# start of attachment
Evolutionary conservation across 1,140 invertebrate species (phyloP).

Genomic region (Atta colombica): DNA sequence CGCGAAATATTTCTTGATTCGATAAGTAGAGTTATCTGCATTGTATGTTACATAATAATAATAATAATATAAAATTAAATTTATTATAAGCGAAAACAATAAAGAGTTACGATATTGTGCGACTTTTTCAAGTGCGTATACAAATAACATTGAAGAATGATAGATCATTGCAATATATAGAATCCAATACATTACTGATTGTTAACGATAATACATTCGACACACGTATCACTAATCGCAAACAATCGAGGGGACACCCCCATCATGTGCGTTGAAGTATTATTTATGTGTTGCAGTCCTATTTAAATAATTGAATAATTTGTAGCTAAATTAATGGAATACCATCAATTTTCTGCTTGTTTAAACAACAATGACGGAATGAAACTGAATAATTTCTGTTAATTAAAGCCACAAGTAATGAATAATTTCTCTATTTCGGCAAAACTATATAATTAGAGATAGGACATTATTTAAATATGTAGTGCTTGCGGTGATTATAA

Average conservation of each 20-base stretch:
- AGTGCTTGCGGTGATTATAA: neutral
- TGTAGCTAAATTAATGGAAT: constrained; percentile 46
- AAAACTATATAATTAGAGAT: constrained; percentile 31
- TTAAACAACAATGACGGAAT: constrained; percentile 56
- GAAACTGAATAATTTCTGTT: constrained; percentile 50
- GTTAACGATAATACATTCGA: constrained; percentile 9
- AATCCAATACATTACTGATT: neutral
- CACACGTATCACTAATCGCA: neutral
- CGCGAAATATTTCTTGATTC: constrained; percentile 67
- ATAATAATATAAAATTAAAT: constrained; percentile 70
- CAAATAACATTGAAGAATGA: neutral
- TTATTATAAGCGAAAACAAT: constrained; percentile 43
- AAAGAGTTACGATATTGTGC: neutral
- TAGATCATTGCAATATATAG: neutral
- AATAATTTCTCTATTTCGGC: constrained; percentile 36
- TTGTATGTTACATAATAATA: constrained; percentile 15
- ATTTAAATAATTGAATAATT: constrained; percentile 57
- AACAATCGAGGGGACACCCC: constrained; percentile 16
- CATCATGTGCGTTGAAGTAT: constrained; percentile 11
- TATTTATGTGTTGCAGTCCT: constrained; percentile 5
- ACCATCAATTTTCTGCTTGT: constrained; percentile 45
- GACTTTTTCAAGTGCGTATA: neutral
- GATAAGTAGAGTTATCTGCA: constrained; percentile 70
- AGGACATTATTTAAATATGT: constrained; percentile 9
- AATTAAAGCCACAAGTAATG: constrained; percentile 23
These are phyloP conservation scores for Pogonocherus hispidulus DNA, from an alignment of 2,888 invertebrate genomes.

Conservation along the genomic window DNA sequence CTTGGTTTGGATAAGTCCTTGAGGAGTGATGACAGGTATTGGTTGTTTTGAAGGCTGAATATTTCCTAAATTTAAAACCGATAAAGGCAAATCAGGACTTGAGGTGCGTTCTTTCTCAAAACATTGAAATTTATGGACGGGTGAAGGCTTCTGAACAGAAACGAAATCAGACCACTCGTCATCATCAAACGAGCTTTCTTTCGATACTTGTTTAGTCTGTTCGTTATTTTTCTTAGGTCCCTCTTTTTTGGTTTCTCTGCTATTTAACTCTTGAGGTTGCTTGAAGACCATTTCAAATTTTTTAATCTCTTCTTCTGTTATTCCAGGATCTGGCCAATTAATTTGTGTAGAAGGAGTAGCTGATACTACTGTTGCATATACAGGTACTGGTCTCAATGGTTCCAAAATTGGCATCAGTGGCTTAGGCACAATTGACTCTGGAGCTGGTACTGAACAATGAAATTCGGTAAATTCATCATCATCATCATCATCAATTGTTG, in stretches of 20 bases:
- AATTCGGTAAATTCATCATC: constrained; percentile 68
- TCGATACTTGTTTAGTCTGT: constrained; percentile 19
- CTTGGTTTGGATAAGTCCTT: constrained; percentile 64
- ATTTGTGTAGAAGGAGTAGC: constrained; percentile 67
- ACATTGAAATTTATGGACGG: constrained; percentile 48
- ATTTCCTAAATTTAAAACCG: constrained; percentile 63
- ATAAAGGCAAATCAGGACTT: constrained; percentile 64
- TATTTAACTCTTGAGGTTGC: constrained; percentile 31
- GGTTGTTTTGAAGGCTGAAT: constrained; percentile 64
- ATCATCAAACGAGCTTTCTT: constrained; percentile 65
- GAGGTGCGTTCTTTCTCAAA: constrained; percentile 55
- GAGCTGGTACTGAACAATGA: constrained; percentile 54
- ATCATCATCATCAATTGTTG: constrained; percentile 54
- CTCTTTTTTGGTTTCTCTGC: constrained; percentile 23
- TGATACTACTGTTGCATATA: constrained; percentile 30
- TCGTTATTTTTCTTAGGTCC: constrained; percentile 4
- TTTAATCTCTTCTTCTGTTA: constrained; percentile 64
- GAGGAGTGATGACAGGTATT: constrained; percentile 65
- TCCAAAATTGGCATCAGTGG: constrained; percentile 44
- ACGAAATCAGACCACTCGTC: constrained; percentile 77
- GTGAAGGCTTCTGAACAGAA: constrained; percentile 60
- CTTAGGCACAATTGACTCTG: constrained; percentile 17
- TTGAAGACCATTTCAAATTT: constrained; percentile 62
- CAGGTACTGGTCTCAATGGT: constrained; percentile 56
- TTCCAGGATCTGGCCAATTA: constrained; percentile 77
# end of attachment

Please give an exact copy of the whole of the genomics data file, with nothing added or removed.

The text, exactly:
Evolutionary conservation across 1,140 invertebrate species (phyloP).

Genomic region (Atta colombica): DNA sequence CGCGAAATATTTCTTGATTCGATAAGTAGAGTTATCTGCATTGTATGTTACATAATAATAATAATAATATAAAATTAAATTTATTATAAGCGAAAACAATAAAGAGTTACGATATTGTGCGACTTTTTCAAGTGCGTATACAAATAACATTGAAGAATGATAGATCATTGCAATATATAGAATCCAATACATTACTGATTGTTAACGATAATACATTCGACACACGTATCACTAATCGCAAACAATCGAGGGGACACCCCCATCATGTGCGTTGAAGTATTATTTATGTGTTGCAGTCCTATTTAAATAATTGAATAATTTGTAGCTAAATTAATGGAATACCATCAATTTTCTGCTTGTTTAAACAACAATGACGGAATGAAACTGAATAATTTCTGTTAATTAAAGCCACAAGTAATGAATAATTTCTCTATTTCGGCAAAACTATATAATTAGAGATAGGACATTATTTAAATATGTAGTGCTTGCGGTGATTATAA

Average conservation of each 20-base stretch:
- AGTGCTTGCGGTGATTATAA: neutral
- TGTAGCTAAATTAATGGAAT: constrained; percentile 46
- AAAACTATATAATTAGAGAT: constrained; percentile 31
- TTAAACAACAATGACGGAAT: constrained; percentile 56
- GAAACTGAATAATTTCTGTT: constrained; percentile 50
- GTTAACGATAATACATTCGA: constrained; percentile 9
- AATCCAATACATTACTGATT: neutral
- CACACGTATCACTAATCGCA: neutral
- CGCGAAATATTTCTTGATTC: constrained; percentile 67
- ATAATAATATAAAATTAAAT: constrained; percentile 70
- CAAATAACATTGAAGAATGA: neutral
- TTATTATAAGCGAAAACAAT: constrained; percentile 43
- AAAGAGTTACGATATTGTGC: neutral
- TAGATCATTGCAATATATAG: neutral
- AATAATTTCTCTATTTCGGC: constrained; percentile 36
- TTGTATGTTACATAATAATA: constrained; percentile 15
- ATTTAAATAATTGAATAATT: constrained; percentile 57
- AACAATCGAGGGGACACCCC: constrained; percentile 16
- CATCATGTGCGTTGAAGTAT: constrained; percentile 11
- TATTTATGTGTTGCAGTCCT: constrained; percentile 5
- ACCATCAATTTTCTGCTTGT: constrained; percentile 45
- GACTTTTTCAAGTGCGTATA: neutral
- GATAAGTAGAGTTATCTGCA: constrained; percentile 70
- AGGACATTATTTAAATATGT: constrained; percentile 9
- AATTAAAGCCACAAGTAATG: constrained; percentile 23
These are phyloP conservation scores for Pogonocherus hispidulus DNA, from an alignment of 2,888 invertebrate genomes.

Conservation along the genomic window DNA sequence CTTGGTTTGGATAAGTCCTTGAGGAGTGATGACAGGTATTGGTTGTTTTGAAGGCTGAATATTTCCTAAATTTAAAACCGATAAAGGCAAATCAGGACTTGAGGTGCGTTCTTTCTCAAAACATTGAAATTTATGGACGGGTGAAGGCTTCTGAACAGAAACGAAATCAGACCACTCGTCATCATCAAACGAGCTTTCTTTCGATACTTGTTTAGTCTGTTCGTTATTTTTCTTAGGTCCCTCTTTTTTGGTTTCTCTGCTATTTAACTCTTGAGGTTGCTTGAAGACCATTTCAAATTTTTTAATCTCTTCTTCTGTTATTCCAGGATCTGGCCAATTAATTTGTGTAGAAGGAGTAGCTGATACTACTGTTGCATATACAGGTACTGGTCTCAATGGTTCCAAAATTGGCATCAGTGGCTTAGGCACAATTGACTCTGGAGCTGGTACTGAACAATGAAATTCGGTAAATTCATCATCATCATCATCATCAATTGTTG, in stretches of 20 bases:
- AATTCGGTAAATTCATCATC: constrained; percentile 68
- TCGATACTTGTTTAGTCTGT: constrained; percentile 19
- CTTGGTTTGGATAAGTCCTT: constrained; percentile 64
- ATTTGTGTAGAAGGAGTAGC: constrained; percentile 67
- ACATTGAAATTTATGGACGG: constrained; percentile 48
- ATTTCCTAAATTTAAAACCG: constrained; percentile 63
- ATAAAGGCAAATCAGGACTT: constrained; percentile 64
- TATTTAACTCTTGAGGTTGC: constrained; percentile 31
- GGTTGTTTTGAAGGCTGAAT: constrained; percentile 64
- ATCATCAAACGAGCTTTCTT: constrained; percentile 65
- GAGGTGCGTTCTTTCTCAAA: constrained; percentile 55
- GAGCTGGTACTGAACAATGA: constrained; percentile 54
- ATCATCATCATCAATTGTTG: constrained; percentile 54
- CTCTTTTTTGGTTTCTCTGC: constrained; percentile 23
- TGATACTACTGTTGCATATA: constrained; percentile 30
- TCGTTATTTTTCTTAGGTCC: constrained; percentile 4
- TTTAATCTCTTCTTCTGTTA: constrained; percentile 64
- GAGGAGTGATGACAGGTATT: constrained; percentile 65
- TCCAAAATTGGCATCAGTGG: constrained; percentile 44
- ACGAAATCAGACCACTCGTC: constrained; percentile 77
- GTGAAGGCTTCTGAACAGAA: constrained; percentile 60
- CTTAGGCACAATTGACTCTG: constrained; percentile 17
- TTGAAGACCATTTCAAATTT: constrained; percentile 62
- CAGGTACTGGTCTCAATGGT: constrained; percentile 56
- TTCCAGGATCTGGCCAATTA: constrained; percentile 77